Boxing positions … it keeps coming up in the Trading Challenge chat room. It’s a trading strategy I never use. But it seems to be misunderstood — especially the risks involved. So I thought I’d write a quick post about it…
Table of Contents
- 1 What Does It Mean To Box a Trading Position
- 2 The Risk vs. Reward of Boxing a Trade
- 3 Is Boxing a Position Legal?
- 4 Why I Don’t Box Positions
- 5 Trading Psychology: Follow Your Plan and Trust Your Thesis
- 6 Conclusion
“Tim, do you box positions?”
In case you’re wondering if it’s some sort of pugilistic exercise…
First I’ll give you a loose definition of boxing a position. Then I’ll explain the reasons traders attempt it and how the alphabet agencies cracked down on it. Finally, I’ll explain the risk versus reward of boxing a trade and give you my take on it.
What Does It Mean To Box a Trading Position
In simple terms, boxing a trading position means to hold both long and short positions in the same stock. Technically, for it to be a pure box you’d have to be long and short from the same exact price.
For example, say you open a short position on XYZ stock at $1 a share. To box this position, you’d then go long the same number of shares at the same price. Most traders who box positions use different accounts to do so.
Short Sell Against the Box
The version of boxing a position used today involves buying or selling against your trade as a hedge. More on that below…
Why Box Positions?
Prior to 1997, it was common to short sell against the box as a tax-deferral strategy. By holding both long and short positions of the same stock, you could offset capital gains taxes.
Since the taxpayer relief act of 1997 (TRA97) capital gains taxes apply to the same tax year as the trade. This rule applies to each individual trade. It effectively wipes out the reason most traders used the strategy.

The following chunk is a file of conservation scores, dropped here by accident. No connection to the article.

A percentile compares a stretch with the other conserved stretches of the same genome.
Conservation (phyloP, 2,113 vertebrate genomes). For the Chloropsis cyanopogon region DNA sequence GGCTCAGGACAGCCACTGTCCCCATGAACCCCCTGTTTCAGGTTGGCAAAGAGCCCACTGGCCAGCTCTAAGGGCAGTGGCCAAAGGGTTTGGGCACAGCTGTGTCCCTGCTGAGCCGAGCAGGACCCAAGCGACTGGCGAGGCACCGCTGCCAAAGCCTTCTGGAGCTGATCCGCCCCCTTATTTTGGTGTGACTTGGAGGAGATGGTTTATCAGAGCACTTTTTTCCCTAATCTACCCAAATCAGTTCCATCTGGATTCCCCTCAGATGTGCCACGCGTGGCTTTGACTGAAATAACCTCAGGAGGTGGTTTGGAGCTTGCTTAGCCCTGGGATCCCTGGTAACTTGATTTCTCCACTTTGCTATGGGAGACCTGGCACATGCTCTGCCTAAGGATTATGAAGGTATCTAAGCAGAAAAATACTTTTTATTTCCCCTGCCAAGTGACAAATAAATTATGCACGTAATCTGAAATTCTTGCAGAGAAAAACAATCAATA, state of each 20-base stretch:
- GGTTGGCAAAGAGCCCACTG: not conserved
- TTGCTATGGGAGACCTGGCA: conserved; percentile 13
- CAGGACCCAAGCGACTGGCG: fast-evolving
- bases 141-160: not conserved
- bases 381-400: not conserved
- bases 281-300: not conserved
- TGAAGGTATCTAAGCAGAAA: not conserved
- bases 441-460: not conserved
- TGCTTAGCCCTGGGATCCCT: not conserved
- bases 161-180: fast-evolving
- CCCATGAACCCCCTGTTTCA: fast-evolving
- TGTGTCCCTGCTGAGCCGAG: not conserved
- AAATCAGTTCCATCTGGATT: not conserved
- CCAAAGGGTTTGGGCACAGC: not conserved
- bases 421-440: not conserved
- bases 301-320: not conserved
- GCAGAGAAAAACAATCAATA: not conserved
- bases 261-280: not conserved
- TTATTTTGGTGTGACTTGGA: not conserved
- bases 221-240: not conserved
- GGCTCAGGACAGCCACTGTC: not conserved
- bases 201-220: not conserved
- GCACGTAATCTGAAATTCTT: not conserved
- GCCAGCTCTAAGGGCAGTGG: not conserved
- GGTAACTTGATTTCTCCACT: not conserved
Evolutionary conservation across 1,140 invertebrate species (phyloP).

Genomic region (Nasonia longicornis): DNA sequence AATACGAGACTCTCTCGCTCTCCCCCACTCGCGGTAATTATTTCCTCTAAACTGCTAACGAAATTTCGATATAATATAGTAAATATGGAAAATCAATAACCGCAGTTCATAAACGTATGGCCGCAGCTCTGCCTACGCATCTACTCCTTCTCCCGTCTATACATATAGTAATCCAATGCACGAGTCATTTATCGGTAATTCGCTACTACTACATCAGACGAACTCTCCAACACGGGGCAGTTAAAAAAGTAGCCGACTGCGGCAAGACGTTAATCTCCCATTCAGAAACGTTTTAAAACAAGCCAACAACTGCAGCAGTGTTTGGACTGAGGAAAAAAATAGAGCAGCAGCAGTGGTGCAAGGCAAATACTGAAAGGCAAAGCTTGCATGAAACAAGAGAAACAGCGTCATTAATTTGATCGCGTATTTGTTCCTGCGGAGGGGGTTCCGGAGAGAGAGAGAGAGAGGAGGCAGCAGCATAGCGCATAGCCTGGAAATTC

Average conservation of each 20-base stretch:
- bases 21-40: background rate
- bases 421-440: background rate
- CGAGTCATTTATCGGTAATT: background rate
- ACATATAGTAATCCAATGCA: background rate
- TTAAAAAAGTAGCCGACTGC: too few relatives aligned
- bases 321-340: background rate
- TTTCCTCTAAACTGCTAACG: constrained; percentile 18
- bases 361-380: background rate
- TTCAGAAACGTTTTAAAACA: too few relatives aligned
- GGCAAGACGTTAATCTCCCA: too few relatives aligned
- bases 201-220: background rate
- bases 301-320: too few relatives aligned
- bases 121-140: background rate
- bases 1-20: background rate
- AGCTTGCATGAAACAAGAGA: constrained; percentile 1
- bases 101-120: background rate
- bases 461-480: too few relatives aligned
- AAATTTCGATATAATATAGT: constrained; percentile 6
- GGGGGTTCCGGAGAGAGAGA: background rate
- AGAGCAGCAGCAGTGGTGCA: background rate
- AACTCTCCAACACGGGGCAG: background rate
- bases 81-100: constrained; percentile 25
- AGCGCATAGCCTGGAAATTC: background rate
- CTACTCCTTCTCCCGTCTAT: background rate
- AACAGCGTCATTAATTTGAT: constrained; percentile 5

Boxing Positions to Hedge
Instead of waiting for the stock to break support, you’re riding it up. So, to mitigate risk, the trader opens a long position in another account. That way if the stock gets squeezed, they hold an overall position close to net zero.
(Note: some brokers don’t allow you to hold both long and short positions in the same account. Those who do usually require you to be net long or short.)
Then, once the price action turns in their favor, they sell the long position. This could be done for a profit or at the break-even point. Meanwhile, they ride the short position for further gains.
Do Traders Still Box Positions?
Yes, some traders still box, just not for the previously stated tax benefits. It’s usually done to hedge as stated above. Some brokers will allow you to hold both a long and short position in the same stock. But only so long as it’s not a pure box — meaning the exact same number of shares short and long, at the same time and price.
However, most traders who use this strategy do so in different accounts.
The Risk vs. Reward of Boxing a Trade
Most traders who are good at boxing positions will tell you that hedging reduces risk. If you go short 100 shares of XYZ at $1 per share and the stock squeezes up to $2 per share, you’re down $100. If you bought 100 shares at $1.10 as the stock squeezed, then you’d only be down $10 if you closed both positions at that point.
(Note: the above example doesn’t account for commissions or borrow fees. It’s a simplified example.)
The key to making this strategy work is to sell the long position for a gain once the stock turns in your favor. And then ride the short. But you open yourself up to certain risks in employing this strategy.
The Risk of Attempting to Box Positions
One of the risks of attempting to box a position is that your timing will be off. What if you sell your long position for a nice profit, only to watch it squeeze to new highs? Yes, you’ve reduced your loss because you hold cash from the long position, but what do you do next? (Hint: follow Rule #1: cut losses quickly.)